I wouldn't use a Hock blade in a bow plane. You need a really durable hard edge. Something like M3, the HSS from Starrett red stripe power hacksaw blades which Michael Darnton has talked about. I've had surprisingly good results with a re-hardened Pfeil knife blade for a scraper plane with something like a 60 degree bevel, but I don't know if the edge would hold up if I gave it a normal bevel angle.
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Mat Roop
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Joined: 24 Mar 2007
Posts: 828
Location: Wyoming Ontario

PostPosted: Sun May 19, 2013 8:26 am    Post subject: Reply with quote

Chet Bishop wrote:
Does anyone know of a source for Bolander's book? Last I heard, it was long out of print.

Chet

Perhaps here?
http://www.abebooks.com/Violin-Bow-Making-Bolander-John-Alfred/9816564589/bd
Cheers, Mat
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SooT
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Joined: 18 May 2009
Posts: 73
Location: Devon, UK

PostPosted: Sun May 19, 2013 9:51 am    Post subject: Reply with quote

Andres Sender wrote:
I wouldn't use a Hock blade in a bow plane. You need a really durable hard edge. Something like M3, the HSS from Starrett red stripe power hacksaw blades which Michael Darnton has talked about. I've had surprisingly good results with a re-hardened Pfeil knife blade for a scraper plane with something like a 60 degree bevel, but I don't know if the edge would hold up if I gave it a normal bevel angle.


O darn it, we were just about to purchase some replacement blades for Sally's bow planes from Hock. So Andres what do you suggest in plain English for those of us who have no tool/steel background? Then, how does one make a blade, with very little tools?

Thanks
Sue
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wm_crash
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Joined: 24 Feb 2013
Posts: 140
Location: Wilmington, DE - USA

PostPosted: Sun May 19, 2013 10:15 am    Post subject: Reply with quote

Hock blades come in 2 flavors: high carbon and A2 hardened. The high carbon get crazy sharp, but don't hold it all that long. The A2 steels don't get as sharp as high carbon - I'd say an 8K grit is as sharp as they get. But they last a lot longer.

Lee Valley produces a similar set of steels, O1 and A2. In addition, they have the recent PVM11 steel which is supposed to get as sharp as O1 and have edge retention of an A2 steel. I have not tried it, and not sure it is available in too many blade types.

High speed steels are a funny business for me, they're meant for power tools because the steel has a formulation to withstand heat without losing its hardening. Crazy edge retention, but does not get as sharp. It is also more difficult to sharpen as it is very hard. Grinder or diamond plates would be your best friend in that case.

All in all, I think even a high carbon blade will last you through several sticks before needing sharpening. The question is how much do you hate sharpening.

I can't address how to make a blade.

cheers,
wm_crash, the friendly hooligan
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SooT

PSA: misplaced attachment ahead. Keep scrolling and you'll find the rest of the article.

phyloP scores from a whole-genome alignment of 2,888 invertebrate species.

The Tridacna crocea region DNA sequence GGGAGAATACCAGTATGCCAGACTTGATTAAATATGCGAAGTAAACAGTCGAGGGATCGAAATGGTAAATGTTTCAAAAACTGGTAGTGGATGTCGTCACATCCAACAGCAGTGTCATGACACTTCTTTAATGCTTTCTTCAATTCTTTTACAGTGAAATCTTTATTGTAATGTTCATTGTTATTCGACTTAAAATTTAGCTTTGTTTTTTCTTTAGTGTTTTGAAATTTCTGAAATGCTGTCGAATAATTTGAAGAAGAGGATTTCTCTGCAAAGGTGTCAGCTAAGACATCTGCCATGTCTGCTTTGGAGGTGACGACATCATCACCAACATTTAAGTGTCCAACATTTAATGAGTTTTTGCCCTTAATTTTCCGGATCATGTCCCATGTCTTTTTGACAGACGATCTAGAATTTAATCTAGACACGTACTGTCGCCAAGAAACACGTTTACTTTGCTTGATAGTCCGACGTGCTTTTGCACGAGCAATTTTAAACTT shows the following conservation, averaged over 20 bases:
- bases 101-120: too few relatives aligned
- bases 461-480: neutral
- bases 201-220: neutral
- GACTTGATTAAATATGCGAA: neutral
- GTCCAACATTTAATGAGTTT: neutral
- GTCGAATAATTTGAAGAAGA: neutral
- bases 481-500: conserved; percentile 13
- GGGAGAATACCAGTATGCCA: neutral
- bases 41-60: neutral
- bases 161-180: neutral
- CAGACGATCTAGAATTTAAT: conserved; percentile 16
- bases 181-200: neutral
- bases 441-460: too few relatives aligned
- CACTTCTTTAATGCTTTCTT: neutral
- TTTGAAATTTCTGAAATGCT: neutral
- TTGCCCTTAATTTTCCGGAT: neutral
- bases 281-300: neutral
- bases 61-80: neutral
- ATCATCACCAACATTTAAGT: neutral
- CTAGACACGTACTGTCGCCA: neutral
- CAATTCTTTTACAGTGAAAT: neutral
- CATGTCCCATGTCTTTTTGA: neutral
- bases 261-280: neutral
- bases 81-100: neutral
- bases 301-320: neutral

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Joined: 18 May 2009
Posts: 73
Location: Devon, UK

PostPosted: Sun May 19, 2013 10:53 am    Post subject: Reply with quote

"The question is how much do you hate sharpening."

Sally would much rather spend time working on the stick than sharpening!! Evil or Very Mad
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Andres Sender
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Joined: 23 Mar 2007
Posts: 274
Location: N. CA

PostPosted: Sun May 19, 2013 12:55 pm    Post subject: Reply with quote

Rigorous testing by people like Brent Beach have found the durability advantages of A2 to be relatively subtle.

Hock's O1 blades don't stay sharp all that long in maple and spruce let alone ebony or pernambuco. I doubt I could get through roughing out a stick with one.

I have sharpened M3 HSS to the point of working well as a soundpost knife. Although I wouldn't recommend it for that purpose because of the lowish edge retention at that bevel angle, modern HSS gets plenty sharp, making its advantages as to durability really stand out.

Sharpening such blades is really easy using the methods of Michael Darnton, and nary a diamond stone in sight.

Sue--some German companies were selling HSS blades a few years ago (Kunz? --and Dick), maybe one of them will fit. Otherwise it's time for cut off wheels and lots of grinding. 8-}
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whatwasithinking
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Joined: 26 Jan 2013
Posts: 209
Location: Washington State

PostPosted: Sun May 19, 2013 1:53 pm    Post subject: Reply with quote

wm_crash wrote:
We are looking at the left side of the plane.

If you can't locate this plane, take a Stanley #75, remove the front part (designed to be removed if I recall correctly), and flip the cutter bevel up. However, I think the Stanley #75 has a 45 degree bed angle. So to achieve the same results, as the Lynn Hannings plane, you'd need the blade ground at roughly 60 degrees.

cheers,
wm_crash, the friendly hooligan


The Stanley #75 has a bed angle of 40 degrees, so it looks like I should aim for a 65 degree blade angle, if I want to reach 105 degrees, ala the Hannings plane. Sound right? I don't have any planes with a negative rake, unless I do this to my #75. Of course, it would also be nice to be able to just order new planes, but I can't have everything! I'm curious about how this will work. Also, I'm not sure what you mean by removing the "front part" of the plane, unless you mean the blade retainer.